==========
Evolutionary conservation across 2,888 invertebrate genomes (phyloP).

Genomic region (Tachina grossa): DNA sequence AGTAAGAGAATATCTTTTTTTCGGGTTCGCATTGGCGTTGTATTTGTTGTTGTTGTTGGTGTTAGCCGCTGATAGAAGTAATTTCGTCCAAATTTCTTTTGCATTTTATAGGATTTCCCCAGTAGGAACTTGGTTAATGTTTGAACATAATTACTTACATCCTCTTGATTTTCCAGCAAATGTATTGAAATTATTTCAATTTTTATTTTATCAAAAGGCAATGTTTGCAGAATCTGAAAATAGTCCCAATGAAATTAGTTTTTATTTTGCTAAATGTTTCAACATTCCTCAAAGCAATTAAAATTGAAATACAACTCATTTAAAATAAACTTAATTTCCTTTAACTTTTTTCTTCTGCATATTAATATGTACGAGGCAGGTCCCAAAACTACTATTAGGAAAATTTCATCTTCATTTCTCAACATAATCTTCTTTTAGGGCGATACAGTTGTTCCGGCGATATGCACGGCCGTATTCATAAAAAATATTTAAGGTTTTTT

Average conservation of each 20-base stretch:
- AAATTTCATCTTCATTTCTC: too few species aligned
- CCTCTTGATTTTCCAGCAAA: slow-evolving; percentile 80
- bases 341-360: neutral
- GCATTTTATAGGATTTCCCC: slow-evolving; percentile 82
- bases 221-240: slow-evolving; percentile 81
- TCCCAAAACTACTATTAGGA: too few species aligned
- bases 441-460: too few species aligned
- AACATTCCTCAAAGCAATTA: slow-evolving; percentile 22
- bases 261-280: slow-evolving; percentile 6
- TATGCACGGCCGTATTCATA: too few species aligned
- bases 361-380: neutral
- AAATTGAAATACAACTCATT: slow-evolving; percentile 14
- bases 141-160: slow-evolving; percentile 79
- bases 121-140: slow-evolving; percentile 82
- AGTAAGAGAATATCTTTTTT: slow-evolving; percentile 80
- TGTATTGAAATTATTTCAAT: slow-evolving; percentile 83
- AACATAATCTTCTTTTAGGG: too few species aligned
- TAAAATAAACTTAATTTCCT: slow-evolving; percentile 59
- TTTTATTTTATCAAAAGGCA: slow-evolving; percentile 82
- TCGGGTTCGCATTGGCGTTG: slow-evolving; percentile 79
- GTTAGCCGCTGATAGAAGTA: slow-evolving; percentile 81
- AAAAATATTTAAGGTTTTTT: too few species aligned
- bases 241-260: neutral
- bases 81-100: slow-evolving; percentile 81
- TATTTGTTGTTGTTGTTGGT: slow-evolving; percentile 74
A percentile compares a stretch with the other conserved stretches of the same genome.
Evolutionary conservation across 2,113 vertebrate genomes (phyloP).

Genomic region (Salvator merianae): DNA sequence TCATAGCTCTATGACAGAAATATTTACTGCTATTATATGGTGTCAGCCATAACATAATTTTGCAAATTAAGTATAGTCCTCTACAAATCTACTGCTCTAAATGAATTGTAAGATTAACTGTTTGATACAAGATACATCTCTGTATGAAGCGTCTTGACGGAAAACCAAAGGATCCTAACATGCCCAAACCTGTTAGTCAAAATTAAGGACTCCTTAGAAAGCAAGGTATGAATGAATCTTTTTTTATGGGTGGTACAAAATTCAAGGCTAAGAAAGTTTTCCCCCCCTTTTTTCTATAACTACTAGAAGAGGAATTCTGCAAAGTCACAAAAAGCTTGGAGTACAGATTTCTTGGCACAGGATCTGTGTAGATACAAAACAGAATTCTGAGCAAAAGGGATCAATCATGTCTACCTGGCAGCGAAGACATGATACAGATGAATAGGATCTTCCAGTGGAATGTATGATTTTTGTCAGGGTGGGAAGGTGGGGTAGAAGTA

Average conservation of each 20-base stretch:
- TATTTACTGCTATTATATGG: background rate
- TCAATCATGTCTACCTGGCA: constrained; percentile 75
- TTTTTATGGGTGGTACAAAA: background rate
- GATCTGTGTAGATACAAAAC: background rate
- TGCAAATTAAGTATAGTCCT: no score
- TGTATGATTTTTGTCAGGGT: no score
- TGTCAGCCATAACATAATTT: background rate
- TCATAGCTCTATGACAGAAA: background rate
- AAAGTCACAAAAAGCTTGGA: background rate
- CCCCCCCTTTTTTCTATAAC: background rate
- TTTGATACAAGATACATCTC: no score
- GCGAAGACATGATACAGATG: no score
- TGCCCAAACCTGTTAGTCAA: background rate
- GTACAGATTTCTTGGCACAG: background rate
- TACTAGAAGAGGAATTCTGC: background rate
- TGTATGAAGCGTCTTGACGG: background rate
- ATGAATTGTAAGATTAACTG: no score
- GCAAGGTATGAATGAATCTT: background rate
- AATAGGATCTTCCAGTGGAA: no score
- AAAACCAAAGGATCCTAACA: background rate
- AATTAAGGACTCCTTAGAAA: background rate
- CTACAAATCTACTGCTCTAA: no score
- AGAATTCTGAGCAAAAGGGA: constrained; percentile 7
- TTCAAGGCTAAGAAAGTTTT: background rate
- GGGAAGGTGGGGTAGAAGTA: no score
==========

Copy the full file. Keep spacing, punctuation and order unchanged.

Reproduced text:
Evolutionary conservation across 2,888 invertebrate genomes (phyloP).

Genomic region (Tachina grossa): DNA sequence AGTAAGAGAATATCTTTTTTTCGGGTTCGCATTGGCGTTGTATTTGTTGTTGTTGTTGGTGTTAGCCGCTGATAGAAGTAATTTCGTCCAAATTTCTTTTGCATTTTATAGGATTTCCCCAGTAGGAACTTGGTTAATGTTTGAACATAATTACTTACATCCTCTTGATTTTCCAGCAAATGTATTGAAATTATTTCAATTTTTATTTTATCAAAAGGCAATGTTTGCAGAATCTGAAAATAGTCCCAATGAAATTAGTTTTTATTTTGCTAAATGTTTCAACATTCCTCAAAGCAATTAAAATTGAAATACAACTCATTTAAAATAAACTTAATTTCCTTTAACTTTTTTCTTCTGCATATTAATATGTACGAGGCAGGTCCCAAAACTACTATTAGGAAAATTTCATCTTCATTTCTCAACATAATCTTCTTTTAGGGCGATACAGTTGTTCCGGCGATATGCACGGCCGTATTCATAAAAAATATTTAAGGTTTTTT

Average conservation of each 20-base stretch:
- AAATTTCATCTTCATTTCTC: too few species aligned
- CCTCTTGATTTTCCAGCAAA: slow-evolving; percentile 80
- bases 341-360: neutral
- GCATTTTATAGGATTTCCCC: slow-evolving; percentile 82
- bases 221-240: slow-evolving; percentile 81
- TCCCAAAACTACTATTAGGA: too few species aligned
- bases 441-460: too few species aligned
- AACATTCCTCAAAGCAATTA: slow-evolving; percentile 22
- bases 261-280: slow-evolving; percentile 6
- TATGCACGGCCGTATTCATA: too few species aligned
- bases 361-380: neutral
- AAATTGAAATACAACTCATT: slow-evolving; percentile 14
- bases 141-160: slow-evolving; percentile 79
- bases 121-140: slow-evolving; percentile 82
- AGTAAGAGAATATCTTTTTT: slow-evolving; percentile 80
- TGTATTGAAATTATTTCAAT: slow-evolving; percentile 83
- AACATAATCTTCTTTTAGGG: too few species aligned
- TAAAATAAACTTAATTTCCT: slow-evolving; percentile 59
- TTTTATTTTATCAAAAGGCA: slow-evolving; percentile 82
- TCGGGTTCGCATTGGCGTTG: slow-evolving; percentile 79
- GTTAGCCGCTGATAGAAGTA: slow-evolving; percentile 81
- AAAAATATTTAAGGTTTTTT: too few species aligned
- bases 241-260: neutral
- bases 81-100: slow-evolving; percentile 81
- TATTTGTTGTTGTTGTTGGT: slow-evolving; percentile 74
A percentile compares a stretch with the other conserved stretches of the same genome.
Evolutionary conservation across 2,113 vertebrate genomes (phyloP).

Genomic region (Salvator merianae): DNA sequence TCATAGCTCTATGACAGAAATATTTACTGCTATTATATGGTGTCAGCCATAACATAATTTTGCAAATTAAGTATAGTCCTCTACAAATCTACTGCTCTAAATGAATTGTAAGATTAACTGTTTGATACAAGATACATCTCTGTATGAAGCGTCTTGACGGAAAACCAAAGGATCCTAACATGCCCAAACCTGTTAGTCAAAATTAAGGACTCCTTAGAAAGCAAGGTATGAATGAATCTTTTTTTATGGGTGGTACAAAATTCAAGGCTAAGAAAGTTTTCCCCCCCTTTTTTCTATAACTACTAGAAGAGGAATTCTGCAAAGTCACAAAAAGCTTGGAGTACAGATTTCTTGGCACAGGATCTGTGTAGATACAAAACAGAATTCTGAGCAAAAGGGATCAATCATGTCTACCTGGCAGCGAAGACATGATACAGATGAATAGGATCTTCCAGTGGAATGTATGATTTTTGTCAGGGTGGGAAGGTGGGGTAGAAGTA

Average conservation of each 20-base stretch:
- TATTTACTGCTATTATATGG: background rate
- TCAATCATGTCTACCTGGCA: constrained; percentile 75
- TTTTTATGGGTGGTACAAAA: background rate
- GATCTGTGTAGATACAAAAC: background rate
- TGCAAATTAAGTATAGTCCT: no score
- TGTATGATTTTTGTCAGGGT: no score
- TGTCAGCCATAACATAATTT: background rate
- TCATAGCTCTATGACAGAAA: background rate
- AAAGTCACAAAAAGCTTGGA: background rate
- CCCCCCCTTTTTTCTATAAC: background rate
- TTTGATACAAGATACATCTC: no score
- GCGAAGACATGATACAGATG: no score
- TGCCCAAACCTGTTAGTCAA: background rate
- GTACAGATTTCTTGGCACAG: background rate
- TACTAGAAGAGGAATTCTGC: background rate
- TGTATGAAGCGTCTTGACGG: background rate
- ATGAATTGTAAGATTAACTG: no score
- GCAAGGTATGAATGAATCTT: background rate
- AATAGGATCTTCCAGTGGAA: no score
- AAAACCAAAGGATCCTAACA: background rate
- AATTAAGGACTCCTTAGAAA: background rate
- CTACAAATCTACTGCTCTAA: no score
- AGAATTCTGAGCAAAAGGGA: constrained; percentile 7
- TTCAAGGCTAAGAAAGTTTT: background rate
- GGGAAGGTGGGGTAGAAGTA: no score